Each track runs on average 20 minutes, give or take a couple. The ideas at play on Rainy Tritium 1 range from synth-based warbles and siren sounds to a recurring rhythmic motif that, while the same in composition, differs in the actual pitch and timbre each time it makes its way to the forefront of K2’s triple threat.
But those worried K2 has lost some intensity in his transition to less in-your-face chaos should rest assured that Rainy Tritium 1 is still a dizzying listen, just in a different way; instead of lambasting listeners with constant texture switches, K2 allows those ideas to linger, and this is some of his best work that I’ve heard. It’s still loud and abrasive, but with a rhythmic, ambient side that showcases K2’s dexterity.
Maussade is a project of NSN’s owner putting out harsh noise and harsh noise wall projects; various releases were or are still available, the most recent being in 2016 as far as I can tell. Trouver La Paix, a C55 from 2011, sees the artist performing the latter.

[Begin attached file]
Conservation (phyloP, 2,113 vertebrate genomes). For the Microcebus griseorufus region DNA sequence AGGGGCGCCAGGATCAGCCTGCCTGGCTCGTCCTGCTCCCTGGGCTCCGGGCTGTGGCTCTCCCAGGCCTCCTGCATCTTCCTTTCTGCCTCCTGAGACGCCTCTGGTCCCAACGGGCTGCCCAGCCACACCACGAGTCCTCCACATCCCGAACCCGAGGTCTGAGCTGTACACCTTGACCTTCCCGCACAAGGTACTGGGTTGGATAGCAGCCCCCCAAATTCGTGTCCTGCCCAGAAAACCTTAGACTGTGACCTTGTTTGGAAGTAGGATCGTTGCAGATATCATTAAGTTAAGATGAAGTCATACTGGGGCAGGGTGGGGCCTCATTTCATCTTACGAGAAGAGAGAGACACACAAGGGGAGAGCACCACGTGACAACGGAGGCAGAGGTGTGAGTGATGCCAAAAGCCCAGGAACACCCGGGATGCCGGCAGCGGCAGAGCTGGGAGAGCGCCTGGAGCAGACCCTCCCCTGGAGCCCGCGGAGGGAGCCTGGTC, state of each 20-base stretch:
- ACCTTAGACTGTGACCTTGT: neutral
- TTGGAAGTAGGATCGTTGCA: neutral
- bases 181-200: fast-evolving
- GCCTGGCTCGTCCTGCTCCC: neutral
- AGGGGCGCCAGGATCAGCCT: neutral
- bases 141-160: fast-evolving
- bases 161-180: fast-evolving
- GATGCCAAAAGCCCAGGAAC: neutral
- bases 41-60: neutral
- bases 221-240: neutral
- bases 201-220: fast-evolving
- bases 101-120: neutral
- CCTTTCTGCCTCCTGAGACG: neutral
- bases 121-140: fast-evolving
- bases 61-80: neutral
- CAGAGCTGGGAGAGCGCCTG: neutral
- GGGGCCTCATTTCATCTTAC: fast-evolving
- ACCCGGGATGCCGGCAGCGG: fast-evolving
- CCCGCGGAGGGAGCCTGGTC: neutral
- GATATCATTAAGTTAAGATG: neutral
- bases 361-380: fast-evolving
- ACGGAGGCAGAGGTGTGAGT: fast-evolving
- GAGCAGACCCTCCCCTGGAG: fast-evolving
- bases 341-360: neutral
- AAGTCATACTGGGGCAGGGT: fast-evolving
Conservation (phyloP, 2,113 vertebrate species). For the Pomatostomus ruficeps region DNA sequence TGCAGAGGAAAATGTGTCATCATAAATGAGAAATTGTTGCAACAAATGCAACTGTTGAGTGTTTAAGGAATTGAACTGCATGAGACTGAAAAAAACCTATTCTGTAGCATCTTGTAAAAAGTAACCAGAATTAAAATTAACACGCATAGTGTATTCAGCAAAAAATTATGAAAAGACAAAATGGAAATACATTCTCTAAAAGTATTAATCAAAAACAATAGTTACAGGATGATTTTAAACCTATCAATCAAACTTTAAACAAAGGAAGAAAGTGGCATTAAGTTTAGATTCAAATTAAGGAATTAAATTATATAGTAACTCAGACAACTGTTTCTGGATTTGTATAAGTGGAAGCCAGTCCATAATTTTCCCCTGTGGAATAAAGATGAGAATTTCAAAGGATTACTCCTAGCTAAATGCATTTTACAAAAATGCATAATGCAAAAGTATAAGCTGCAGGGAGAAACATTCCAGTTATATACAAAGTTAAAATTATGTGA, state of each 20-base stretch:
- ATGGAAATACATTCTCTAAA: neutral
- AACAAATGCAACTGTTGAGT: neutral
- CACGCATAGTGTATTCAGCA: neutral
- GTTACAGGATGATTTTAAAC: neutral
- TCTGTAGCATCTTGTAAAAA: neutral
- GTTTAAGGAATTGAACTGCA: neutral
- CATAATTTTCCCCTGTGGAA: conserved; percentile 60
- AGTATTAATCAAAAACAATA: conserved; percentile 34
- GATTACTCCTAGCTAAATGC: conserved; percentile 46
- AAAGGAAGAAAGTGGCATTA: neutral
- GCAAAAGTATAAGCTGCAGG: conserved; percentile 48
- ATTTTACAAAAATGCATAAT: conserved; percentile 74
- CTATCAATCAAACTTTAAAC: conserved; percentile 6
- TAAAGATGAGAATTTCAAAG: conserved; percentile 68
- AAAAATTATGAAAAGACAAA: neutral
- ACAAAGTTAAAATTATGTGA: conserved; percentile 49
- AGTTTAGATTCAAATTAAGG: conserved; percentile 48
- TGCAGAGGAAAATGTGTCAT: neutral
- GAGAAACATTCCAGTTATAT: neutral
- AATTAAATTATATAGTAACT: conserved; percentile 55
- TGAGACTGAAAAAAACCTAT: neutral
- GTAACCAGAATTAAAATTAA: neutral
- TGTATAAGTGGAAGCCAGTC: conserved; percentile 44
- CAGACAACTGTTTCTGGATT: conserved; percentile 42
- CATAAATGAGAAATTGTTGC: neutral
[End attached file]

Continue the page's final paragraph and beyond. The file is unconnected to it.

A punishing wall of static sound, this just-under-30 minute track (included on both sides) features searing bass tones and staccato swirls of crunchy textures, with the inclusion of a screechy feedback/trainhorn sound that I find seems to cut through the central area of the soundscape. Lots of background bass, foreground crackles, and that aforementioned pitched tone that continually ebbs and flows. This is a great track from Maussade that sounds quite full, and the nice thing about Trouver La Paix is that the listener can simply flip the tape to continue the onslaught.